Saturday, February 1, 2014

Agriculture, Blueberries, and Black History

"I see farming as a business, not a lifestyle. I'm talking about a good living for the farmer, maybe even a Caribbean vacation once in a while."

In honor of the beginning of Black History Month, College Go Green and Brilliant Changes went to visit the Shady Grove Road Blueberry Patch and to finalize their choice for the site of the Tuskegee Biogas Technology Project.  The property has a beautiful two acre blueberry farm where "the berries are deep blue and the birds are always singing."  

In the 1980's Dr. Booker T. Whatley, Tuskegee University Professor, began to create his model for a small farm that could earn $100,000 using sustainable practices.  He was nationally renown for his expertise on small farms and was frequently featured in agriculture magazines to help advocate for earning revenue by living in balance with nature.  He believed in more than just subsistence farming, he wanted the small farms to be profitable.  This was back in the 80's and the Green Movement of today had not established its momentum.  Rural America, particularly Black Rural America, was still a place were many people from the South developed a relationship with nature.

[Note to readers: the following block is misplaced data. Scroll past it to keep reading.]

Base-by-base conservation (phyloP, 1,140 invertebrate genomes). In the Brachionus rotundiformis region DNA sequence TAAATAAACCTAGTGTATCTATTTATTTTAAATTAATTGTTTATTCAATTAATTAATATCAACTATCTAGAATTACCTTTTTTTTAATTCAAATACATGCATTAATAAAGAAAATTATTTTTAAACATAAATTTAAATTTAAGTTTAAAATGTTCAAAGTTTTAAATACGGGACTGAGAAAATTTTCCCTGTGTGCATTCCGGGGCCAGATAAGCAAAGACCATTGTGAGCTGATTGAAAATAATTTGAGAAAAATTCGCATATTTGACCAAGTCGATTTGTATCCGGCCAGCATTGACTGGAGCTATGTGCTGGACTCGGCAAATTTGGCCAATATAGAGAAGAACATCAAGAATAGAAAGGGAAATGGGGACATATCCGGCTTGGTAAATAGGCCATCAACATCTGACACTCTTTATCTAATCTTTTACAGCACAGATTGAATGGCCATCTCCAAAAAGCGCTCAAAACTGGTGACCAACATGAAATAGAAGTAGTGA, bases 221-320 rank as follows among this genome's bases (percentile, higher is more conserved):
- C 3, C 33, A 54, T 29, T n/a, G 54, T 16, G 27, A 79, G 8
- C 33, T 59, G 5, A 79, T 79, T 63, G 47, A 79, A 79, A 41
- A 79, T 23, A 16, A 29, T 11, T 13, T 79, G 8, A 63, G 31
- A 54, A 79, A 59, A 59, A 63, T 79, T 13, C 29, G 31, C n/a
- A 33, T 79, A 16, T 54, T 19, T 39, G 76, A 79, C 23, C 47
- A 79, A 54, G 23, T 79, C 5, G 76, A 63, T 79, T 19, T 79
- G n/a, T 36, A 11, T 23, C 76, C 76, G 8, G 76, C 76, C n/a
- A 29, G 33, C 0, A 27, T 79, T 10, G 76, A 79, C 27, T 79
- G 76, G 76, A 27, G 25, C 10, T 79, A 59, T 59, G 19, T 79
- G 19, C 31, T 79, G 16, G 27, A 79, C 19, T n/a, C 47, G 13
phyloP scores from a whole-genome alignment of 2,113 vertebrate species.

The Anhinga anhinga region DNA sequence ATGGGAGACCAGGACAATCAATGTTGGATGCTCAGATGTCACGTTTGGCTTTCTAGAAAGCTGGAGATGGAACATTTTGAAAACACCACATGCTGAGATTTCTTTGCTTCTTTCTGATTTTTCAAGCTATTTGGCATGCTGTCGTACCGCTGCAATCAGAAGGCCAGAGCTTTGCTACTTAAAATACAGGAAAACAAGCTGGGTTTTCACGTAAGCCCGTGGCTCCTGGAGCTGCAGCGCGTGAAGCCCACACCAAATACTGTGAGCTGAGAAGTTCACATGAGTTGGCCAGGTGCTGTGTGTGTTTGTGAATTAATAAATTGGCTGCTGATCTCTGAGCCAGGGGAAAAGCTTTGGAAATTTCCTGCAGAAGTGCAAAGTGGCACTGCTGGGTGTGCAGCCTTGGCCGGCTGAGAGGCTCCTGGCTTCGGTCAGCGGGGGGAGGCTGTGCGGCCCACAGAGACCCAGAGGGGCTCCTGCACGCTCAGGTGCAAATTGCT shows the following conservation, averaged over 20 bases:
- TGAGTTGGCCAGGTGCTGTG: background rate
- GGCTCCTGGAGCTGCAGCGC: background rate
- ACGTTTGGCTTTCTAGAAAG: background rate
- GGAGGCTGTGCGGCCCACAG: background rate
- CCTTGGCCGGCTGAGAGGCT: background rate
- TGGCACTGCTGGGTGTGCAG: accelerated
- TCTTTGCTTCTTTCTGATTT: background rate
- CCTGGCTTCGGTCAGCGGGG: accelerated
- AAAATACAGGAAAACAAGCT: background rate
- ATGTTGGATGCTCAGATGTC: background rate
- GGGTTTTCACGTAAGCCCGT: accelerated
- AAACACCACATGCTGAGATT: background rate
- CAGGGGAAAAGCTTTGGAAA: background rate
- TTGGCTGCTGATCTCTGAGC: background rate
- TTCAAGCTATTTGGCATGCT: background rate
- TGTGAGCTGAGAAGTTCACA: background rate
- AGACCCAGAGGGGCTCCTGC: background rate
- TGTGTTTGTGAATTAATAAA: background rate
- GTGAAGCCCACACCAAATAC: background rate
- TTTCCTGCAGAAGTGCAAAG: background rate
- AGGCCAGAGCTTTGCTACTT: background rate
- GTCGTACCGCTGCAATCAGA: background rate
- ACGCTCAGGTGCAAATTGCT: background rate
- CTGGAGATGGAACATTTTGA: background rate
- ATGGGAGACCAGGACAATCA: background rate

Mrs. Gbadamosi showing her pride in her work
In 2010 the dream was passed to an unlikely visionary, a humble mother of four with no prior farm experience, Mrs. Josie Gbadamosi.  Affectionately called Mrs. Josie, she migrated to Tuskegee in 1969 from California.  She felt a calling for the property one day while picking berries from the patch that had not been maintained for some years. After retiring she decided to purchase the property and to pick up where Dr. Whatley had left off, equipped with nothing but a dream and some common shed tools.  Her entire story was featured in Minority Landowners, click here to read the full story.

Phil Stringer and Ashley Ware examining blueberry plants 
College Go Green is honored to be a part of this legacy and hopes to make a long stride forward in achieving the dreams of Dr. Whatley and Mrs. Josie.  These are two examples of African American visionaries and during this month we want to highlight their character and compassion as College Go Green establishes itself as a provider of knowledge at Tuskegee University.  We are committed to providing support for community growth.  This partnership with Shady Grove Blueberry Patch is only a continuation of the hard work done in the past to empower black landowners in a country where the competition favors  larger and more mainstream agricultural enterprises.